Stun gun used on boy / Stepfather: Device suitabledisciplinary tool
Houston Chronicle, September 26, 2002

SWEENY - After his 8-year-old stepson missed his school bus earlier this week, Theodore E. Moody told the boy to walk.

And to make sure he didn't dawdle, he followed the child, shocking him repeatedly with a stun gun .

Child welfare officials removed the boy and three other children from Moody's home near this Brazoria County town after learning that he had been disciplining the boy with the battery-powered device.

"I just can't fathom people doing something like this to their own children," sheriff's Capt. Jeff Adkins said Wednesday.

District Attorney Jeri Yenne, who tested the device on herself to understand what the boy felt, said she is awaiting the outcome of an investigation before deciding whether to file charges.

"This is a new one for us," said Estella Olguin, spokeswoman for Children's Protective Services.

Officials at Wild Peach Elementary, in the Columbia-Brazoria school district, contacted authorities Monday after the boy arrived. Adkins said the boy told police his stepfather used the stun gun to punish him for being late to school.

Moody, 27, who recently quit his job as a truck driver, acknowledged Wednesday that he had resorted to the stun gun when other disciplinary methods failed.

"I felt I did the right thing," he said. "The belt didn't work; this did. It hurts less than the belt.

"I've whipped his ass so hard that it left marks. That just didn't send the message and this did."

Moody and his wife have two children, ages 2 and 3 , in addition to the boy and his 11-year-old sister, who are her children from a previous marriage. All four are now in a foster home, Olguin said.

Although parents have the right to use corporal punishment, she said, the methods must be within reason.

"They felt (the stun gun ) was an appropriate form of discipline," she said. "This just seems like a very cruel way to punish a child."

Moody, who moved here several years ago from New York, said he had told his stepson that if he missed his school bus again he would have to walk to school, although it is several miles.

"So we went for a walk and every time he slowed down, I hit him in the ass with (the stun gun )."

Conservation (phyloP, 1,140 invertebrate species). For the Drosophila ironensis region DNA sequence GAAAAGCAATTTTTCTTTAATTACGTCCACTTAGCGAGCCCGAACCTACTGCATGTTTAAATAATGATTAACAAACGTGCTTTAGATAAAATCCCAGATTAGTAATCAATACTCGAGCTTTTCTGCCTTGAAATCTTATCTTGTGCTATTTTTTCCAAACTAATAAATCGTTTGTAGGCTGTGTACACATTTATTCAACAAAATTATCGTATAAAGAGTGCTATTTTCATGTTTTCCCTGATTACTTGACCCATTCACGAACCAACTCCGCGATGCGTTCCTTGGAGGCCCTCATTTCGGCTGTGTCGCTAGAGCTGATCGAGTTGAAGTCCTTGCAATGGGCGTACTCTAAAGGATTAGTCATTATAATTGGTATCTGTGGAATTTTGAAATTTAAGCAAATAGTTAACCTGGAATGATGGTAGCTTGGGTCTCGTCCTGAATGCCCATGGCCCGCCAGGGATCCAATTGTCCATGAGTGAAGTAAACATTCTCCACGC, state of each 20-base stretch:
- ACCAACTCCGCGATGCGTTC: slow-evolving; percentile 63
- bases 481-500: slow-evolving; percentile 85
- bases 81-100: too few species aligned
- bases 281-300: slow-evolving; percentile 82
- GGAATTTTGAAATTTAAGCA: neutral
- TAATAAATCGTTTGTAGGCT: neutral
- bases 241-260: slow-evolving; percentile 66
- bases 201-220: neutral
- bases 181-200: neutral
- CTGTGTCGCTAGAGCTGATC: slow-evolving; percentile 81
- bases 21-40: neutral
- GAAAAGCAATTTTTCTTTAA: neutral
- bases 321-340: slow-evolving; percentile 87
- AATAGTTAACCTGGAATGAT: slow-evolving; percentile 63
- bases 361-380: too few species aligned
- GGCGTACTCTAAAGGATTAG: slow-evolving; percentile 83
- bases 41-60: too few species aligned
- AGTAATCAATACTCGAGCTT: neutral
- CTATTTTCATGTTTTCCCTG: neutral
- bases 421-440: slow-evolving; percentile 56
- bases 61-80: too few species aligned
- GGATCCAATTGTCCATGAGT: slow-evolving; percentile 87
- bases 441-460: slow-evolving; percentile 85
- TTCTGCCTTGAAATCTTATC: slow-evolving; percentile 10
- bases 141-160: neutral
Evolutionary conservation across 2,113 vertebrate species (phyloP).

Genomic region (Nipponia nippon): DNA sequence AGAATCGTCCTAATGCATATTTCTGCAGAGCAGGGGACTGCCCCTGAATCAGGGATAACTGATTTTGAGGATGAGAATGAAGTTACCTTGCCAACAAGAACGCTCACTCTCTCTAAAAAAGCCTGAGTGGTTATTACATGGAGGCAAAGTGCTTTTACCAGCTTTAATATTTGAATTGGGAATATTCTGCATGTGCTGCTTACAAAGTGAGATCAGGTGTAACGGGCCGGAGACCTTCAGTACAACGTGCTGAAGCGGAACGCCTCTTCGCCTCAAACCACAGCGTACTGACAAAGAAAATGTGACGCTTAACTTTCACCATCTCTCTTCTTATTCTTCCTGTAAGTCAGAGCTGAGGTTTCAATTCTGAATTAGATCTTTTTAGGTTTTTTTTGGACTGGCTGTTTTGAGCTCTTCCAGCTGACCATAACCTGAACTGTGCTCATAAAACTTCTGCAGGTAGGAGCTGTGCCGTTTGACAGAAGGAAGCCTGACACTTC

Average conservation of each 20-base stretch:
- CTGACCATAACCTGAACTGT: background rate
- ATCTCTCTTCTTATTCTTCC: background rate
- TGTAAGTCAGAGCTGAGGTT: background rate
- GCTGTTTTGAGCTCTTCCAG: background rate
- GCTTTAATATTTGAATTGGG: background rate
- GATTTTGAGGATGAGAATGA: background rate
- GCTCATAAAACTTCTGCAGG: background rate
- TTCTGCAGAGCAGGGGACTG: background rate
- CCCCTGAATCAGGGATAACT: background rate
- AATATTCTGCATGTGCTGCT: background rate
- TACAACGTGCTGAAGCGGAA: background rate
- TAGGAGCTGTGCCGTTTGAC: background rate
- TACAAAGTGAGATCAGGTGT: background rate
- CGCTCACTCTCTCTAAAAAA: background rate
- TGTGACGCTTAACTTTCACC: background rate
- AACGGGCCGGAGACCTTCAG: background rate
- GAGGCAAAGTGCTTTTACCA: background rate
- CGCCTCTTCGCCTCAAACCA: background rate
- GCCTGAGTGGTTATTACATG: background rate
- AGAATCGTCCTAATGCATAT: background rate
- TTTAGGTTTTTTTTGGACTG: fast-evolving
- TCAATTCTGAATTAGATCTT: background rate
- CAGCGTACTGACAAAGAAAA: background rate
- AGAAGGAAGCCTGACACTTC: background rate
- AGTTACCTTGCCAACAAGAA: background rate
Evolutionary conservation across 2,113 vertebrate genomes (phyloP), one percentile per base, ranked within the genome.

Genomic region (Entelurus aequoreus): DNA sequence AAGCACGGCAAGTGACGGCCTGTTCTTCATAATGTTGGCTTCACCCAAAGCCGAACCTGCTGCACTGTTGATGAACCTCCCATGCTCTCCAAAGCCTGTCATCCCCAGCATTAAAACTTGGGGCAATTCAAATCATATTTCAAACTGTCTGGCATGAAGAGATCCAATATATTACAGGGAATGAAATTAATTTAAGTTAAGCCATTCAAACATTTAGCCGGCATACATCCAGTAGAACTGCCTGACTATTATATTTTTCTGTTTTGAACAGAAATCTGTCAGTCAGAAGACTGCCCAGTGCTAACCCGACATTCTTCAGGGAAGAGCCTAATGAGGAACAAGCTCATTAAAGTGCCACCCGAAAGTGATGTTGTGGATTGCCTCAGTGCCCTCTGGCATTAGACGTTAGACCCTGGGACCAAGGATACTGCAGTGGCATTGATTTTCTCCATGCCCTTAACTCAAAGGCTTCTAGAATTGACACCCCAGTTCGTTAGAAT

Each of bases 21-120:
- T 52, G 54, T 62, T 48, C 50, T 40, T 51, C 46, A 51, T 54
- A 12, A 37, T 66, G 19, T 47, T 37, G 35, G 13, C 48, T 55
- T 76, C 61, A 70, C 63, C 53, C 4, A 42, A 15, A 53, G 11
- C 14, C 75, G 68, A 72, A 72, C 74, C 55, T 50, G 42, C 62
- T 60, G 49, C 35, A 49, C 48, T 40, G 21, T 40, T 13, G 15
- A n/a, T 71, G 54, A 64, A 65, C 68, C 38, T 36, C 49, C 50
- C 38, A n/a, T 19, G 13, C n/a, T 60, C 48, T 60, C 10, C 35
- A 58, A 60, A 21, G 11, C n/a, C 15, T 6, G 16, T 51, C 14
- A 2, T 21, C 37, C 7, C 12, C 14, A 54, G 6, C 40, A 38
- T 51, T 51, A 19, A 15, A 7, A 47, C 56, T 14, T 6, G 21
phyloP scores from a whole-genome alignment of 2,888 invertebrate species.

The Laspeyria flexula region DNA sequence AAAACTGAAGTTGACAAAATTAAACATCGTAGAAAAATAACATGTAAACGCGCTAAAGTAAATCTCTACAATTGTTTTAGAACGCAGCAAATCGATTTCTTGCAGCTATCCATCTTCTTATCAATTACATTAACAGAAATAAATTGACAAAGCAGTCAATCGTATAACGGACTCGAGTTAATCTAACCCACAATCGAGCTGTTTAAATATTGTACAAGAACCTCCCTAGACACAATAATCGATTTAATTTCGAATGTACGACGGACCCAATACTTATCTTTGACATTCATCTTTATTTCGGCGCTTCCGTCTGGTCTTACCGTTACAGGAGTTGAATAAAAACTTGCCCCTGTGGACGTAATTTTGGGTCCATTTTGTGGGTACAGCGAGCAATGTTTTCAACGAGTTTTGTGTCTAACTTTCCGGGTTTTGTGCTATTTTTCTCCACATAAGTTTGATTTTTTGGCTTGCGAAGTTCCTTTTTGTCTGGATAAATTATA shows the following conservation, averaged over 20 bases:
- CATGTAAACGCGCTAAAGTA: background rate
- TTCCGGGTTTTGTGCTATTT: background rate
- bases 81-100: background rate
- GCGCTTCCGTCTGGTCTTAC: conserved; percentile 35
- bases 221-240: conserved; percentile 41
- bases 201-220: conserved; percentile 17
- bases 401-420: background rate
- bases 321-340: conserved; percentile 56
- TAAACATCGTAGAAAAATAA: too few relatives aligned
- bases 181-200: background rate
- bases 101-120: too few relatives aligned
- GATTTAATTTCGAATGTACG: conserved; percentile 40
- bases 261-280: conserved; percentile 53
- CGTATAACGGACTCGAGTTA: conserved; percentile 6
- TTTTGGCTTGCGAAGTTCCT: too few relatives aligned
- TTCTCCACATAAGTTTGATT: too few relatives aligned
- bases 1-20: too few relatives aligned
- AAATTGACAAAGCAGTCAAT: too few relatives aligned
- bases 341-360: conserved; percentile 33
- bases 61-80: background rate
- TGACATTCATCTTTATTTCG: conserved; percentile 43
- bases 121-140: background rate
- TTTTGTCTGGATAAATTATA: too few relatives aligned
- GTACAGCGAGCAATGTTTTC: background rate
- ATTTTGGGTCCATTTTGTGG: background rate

He said he had acquired the Panther 100 recently in exchange for a pack of cigarettes. He tested it on himself, his wife and a neighbor before using it on the boy, Moody said.

Moody said his wife drove him and the boy the rest of the way to school after they had walked about a mile and the boy grew tired.

Adkins, the sheriff's captain, said the mother told officers that she does not consider stun -gun jolts a harsh punishment.

Adkins said he has been shocked by a stun gun and likened it to a severe bee sting, followed by temporary paralysis. He said the device usually causes two small, red blisters similar to insect bites.

Yenne, the district attorney, said she wanted to know how much pain a stun gun inflicts.

"I used it on myself because I honestly thought that I needed to know if it caused physical pain and I needed to know what the 8-year-old felt like," she said.

She touched her leg with the device and said it was an unforgettable experience.

"It hurt. It was very uncomfortable," she said. "I don't think I will do it again."

From a prosecutorial standpoint, Yenne said, there are differences between parents who deliberately abuse their children and those who use poor judgment when administering punishment.

"I believe sometimes that well-intentioned people make horrible decisions on discipline," she said.

She added that the expectation of pain was almost worse than the pain itself.

"The apprehension prior to it was probably more excruciating," she said. "It is psychological abuse. This goes to show that some people believe that if you don't leave marks there is no injury. I really believe that was the thought process."

Depending on what the investigation turns up, Yenne said, Moody could be indicted on a third-degree felony of injury to a child.

A court hearing will be held Tuesday to determine whether the children should remain in CPS custody.

Moody said he still believes it was appropriate to use the stun gun , but said he will not use it since police and child welfare officials believe otherwise.

"It's not abuse," he said. "The instructions say that it cannot cause permanent damage. My definition of abuse is some kind of permanent damage, whether it be physical or mental."

The Panther is manufactured by Panther Stun, a division of of Little Ferry, N.J. Company vice president Nick Cicala said the devices are intended for self-defense but, unfortunately, also are used to attack others.

He said he had never heard of one being used to discipline a child.

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